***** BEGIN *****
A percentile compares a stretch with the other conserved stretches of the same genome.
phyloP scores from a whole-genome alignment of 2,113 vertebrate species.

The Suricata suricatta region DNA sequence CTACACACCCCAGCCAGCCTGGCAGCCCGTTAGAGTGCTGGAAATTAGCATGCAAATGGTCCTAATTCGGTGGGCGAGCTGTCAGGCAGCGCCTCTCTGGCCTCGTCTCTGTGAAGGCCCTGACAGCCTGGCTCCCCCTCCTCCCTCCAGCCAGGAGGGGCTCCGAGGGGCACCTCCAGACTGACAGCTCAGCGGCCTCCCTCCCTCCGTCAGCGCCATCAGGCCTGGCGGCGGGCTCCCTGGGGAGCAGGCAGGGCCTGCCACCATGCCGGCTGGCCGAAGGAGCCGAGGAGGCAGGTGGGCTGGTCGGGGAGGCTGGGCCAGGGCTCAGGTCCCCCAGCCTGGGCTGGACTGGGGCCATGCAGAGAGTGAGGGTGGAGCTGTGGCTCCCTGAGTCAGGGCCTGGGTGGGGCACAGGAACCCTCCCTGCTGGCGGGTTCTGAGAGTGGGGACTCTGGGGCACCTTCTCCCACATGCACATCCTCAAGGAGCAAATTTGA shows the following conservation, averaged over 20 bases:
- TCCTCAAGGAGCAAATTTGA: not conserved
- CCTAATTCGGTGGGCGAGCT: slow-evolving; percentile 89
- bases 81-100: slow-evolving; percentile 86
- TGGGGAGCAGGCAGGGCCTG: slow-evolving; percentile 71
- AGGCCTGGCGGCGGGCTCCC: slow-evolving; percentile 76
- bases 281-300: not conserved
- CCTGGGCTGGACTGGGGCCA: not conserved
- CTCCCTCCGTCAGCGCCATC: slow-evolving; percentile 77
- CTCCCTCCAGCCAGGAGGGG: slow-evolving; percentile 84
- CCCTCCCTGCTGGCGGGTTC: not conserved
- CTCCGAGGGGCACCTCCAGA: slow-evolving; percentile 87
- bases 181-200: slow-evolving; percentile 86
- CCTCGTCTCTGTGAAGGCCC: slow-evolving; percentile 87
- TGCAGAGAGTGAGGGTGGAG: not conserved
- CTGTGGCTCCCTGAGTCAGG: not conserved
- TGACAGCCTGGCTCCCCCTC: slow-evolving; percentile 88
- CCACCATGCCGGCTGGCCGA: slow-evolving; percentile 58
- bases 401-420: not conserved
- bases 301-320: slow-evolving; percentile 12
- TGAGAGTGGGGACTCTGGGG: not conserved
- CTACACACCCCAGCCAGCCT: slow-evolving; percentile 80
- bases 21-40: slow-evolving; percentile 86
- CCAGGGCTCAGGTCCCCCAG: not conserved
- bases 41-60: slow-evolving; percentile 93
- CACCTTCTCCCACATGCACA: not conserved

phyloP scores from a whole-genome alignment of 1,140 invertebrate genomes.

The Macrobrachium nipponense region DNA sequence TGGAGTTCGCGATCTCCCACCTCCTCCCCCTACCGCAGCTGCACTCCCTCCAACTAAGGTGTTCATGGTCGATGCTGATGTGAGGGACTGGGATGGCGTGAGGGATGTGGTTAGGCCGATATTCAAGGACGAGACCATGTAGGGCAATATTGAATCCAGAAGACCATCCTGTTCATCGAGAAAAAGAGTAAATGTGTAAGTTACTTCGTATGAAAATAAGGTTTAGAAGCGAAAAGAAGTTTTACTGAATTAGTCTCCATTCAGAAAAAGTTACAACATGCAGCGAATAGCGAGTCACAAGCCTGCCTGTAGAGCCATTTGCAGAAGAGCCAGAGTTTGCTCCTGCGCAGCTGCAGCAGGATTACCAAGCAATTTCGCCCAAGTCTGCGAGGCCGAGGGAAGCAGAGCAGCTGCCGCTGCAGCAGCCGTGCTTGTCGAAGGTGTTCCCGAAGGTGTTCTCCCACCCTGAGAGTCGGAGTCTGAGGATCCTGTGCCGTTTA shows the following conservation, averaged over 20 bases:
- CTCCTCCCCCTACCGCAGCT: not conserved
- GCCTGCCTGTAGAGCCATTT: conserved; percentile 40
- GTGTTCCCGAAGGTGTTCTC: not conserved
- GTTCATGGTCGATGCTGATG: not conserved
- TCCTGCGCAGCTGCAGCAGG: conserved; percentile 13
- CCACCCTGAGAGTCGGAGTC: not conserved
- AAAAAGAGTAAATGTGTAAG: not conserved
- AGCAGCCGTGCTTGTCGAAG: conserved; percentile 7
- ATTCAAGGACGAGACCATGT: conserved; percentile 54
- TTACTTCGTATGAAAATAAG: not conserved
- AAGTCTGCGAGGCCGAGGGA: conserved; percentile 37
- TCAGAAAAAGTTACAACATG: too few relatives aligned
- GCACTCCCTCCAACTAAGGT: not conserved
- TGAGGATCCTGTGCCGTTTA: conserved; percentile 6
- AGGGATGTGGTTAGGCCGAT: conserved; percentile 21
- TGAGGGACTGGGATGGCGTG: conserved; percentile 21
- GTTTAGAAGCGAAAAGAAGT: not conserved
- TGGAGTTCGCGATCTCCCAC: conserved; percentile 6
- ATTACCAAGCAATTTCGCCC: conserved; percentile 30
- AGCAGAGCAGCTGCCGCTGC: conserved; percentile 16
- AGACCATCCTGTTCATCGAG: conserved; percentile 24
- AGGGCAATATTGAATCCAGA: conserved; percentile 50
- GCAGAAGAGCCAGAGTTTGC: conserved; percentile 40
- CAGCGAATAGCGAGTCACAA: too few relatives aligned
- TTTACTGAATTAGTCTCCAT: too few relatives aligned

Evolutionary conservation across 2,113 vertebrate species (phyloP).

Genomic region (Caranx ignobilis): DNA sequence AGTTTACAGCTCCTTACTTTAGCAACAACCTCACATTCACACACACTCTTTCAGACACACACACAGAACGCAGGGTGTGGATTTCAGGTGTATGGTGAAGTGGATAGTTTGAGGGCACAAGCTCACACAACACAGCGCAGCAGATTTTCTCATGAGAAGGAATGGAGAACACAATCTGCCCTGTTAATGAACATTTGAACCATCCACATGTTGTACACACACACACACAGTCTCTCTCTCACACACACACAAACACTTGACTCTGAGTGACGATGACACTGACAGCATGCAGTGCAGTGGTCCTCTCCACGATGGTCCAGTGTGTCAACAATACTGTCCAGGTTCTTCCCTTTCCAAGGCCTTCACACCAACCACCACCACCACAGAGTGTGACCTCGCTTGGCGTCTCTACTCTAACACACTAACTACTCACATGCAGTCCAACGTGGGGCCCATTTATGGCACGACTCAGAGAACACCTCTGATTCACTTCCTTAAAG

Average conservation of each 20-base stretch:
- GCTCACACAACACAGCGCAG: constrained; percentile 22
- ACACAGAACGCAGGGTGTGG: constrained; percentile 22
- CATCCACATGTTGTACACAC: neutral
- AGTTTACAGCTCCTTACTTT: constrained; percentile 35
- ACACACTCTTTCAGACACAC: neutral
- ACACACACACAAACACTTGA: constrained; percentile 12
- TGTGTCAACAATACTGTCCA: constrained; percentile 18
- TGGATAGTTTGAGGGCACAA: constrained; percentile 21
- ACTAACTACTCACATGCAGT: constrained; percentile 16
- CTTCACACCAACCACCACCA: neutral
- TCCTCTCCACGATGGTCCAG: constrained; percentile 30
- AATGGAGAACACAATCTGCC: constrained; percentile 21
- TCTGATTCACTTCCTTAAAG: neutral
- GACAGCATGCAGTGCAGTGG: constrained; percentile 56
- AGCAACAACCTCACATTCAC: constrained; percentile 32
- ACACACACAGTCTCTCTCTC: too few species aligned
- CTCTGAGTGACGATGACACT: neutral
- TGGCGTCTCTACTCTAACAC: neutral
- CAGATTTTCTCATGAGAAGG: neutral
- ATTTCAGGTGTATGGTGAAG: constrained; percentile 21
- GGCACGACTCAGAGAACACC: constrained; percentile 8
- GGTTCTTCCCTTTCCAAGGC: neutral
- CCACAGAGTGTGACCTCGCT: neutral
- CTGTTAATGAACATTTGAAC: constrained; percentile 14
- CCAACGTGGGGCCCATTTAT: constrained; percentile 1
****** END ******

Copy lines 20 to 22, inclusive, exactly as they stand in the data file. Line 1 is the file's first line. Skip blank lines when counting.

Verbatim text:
- CCACCATGCCGGCTGGCCGA: slow-evolving; percentile 58
- bases 401-420: not conserved
- bases 301-320: slow-evolving; percentile 12